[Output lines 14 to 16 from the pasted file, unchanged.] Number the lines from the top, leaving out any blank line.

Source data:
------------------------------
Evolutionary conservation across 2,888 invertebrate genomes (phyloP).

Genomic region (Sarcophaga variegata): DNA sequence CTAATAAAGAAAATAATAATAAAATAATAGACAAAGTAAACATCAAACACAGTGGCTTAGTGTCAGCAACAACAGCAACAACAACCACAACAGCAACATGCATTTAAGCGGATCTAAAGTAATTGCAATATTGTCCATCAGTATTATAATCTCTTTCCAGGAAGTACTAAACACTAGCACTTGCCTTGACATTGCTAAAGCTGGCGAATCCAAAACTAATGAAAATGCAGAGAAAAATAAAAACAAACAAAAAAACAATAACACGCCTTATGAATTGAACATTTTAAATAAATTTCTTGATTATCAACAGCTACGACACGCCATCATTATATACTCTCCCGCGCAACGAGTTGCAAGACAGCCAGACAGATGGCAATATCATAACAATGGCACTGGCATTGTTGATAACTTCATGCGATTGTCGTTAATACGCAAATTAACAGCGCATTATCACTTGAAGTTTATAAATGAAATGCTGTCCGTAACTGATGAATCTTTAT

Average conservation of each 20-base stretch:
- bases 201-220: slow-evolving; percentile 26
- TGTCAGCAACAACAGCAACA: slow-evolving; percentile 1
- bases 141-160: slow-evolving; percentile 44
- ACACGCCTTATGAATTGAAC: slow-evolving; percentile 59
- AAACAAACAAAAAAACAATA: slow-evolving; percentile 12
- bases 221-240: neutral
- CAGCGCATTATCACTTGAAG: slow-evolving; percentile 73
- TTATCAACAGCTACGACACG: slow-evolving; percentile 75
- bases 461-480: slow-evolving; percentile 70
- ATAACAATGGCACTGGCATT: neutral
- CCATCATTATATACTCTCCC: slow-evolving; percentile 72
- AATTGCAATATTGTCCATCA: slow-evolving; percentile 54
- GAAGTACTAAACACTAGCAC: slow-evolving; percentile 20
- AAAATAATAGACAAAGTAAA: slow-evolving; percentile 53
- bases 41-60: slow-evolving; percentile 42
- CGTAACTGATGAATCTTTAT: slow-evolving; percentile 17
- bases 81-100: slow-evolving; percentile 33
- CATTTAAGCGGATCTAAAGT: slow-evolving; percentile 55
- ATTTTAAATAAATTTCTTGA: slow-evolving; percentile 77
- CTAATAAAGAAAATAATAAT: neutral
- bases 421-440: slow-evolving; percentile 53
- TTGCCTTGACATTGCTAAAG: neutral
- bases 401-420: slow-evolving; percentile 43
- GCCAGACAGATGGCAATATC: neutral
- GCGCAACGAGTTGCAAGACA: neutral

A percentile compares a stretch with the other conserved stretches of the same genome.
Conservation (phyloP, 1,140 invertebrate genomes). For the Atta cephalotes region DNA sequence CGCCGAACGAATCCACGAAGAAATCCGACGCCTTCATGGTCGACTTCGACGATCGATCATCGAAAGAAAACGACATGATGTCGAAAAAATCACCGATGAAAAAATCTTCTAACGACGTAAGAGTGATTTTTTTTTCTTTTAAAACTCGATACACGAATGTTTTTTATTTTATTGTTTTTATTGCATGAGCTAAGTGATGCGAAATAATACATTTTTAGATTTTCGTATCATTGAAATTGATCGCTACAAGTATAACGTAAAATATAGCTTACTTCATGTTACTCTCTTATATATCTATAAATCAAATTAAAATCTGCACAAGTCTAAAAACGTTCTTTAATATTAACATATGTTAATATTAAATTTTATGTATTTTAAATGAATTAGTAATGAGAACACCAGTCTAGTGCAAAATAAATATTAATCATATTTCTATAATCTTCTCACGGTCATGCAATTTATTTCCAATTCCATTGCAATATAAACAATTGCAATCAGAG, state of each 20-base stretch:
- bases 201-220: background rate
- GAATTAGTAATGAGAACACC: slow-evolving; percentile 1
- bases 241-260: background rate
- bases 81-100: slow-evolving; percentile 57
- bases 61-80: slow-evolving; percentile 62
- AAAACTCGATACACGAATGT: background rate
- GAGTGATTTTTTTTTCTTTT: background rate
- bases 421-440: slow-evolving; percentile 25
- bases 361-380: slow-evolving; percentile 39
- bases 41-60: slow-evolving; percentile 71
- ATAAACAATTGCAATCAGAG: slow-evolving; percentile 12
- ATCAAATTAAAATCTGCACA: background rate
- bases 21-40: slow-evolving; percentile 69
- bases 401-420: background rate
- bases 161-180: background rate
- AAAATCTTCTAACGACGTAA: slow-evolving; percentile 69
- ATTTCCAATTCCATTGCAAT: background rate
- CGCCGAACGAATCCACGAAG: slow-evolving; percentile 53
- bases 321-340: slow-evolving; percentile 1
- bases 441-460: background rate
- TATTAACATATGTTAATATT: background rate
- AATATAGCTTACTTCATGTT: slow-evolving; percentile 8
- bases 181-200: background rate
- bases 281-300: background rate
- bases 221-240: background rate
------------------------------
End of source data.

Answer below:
- CCATCATTATATACTCTCCC: slow-evolving; percentile 72
- AATTGCAATATTGTCCATCA: slow-evolving; percentile 54
- GAAGTACTAAACACTAGCAC: slow-evolving; percentile 20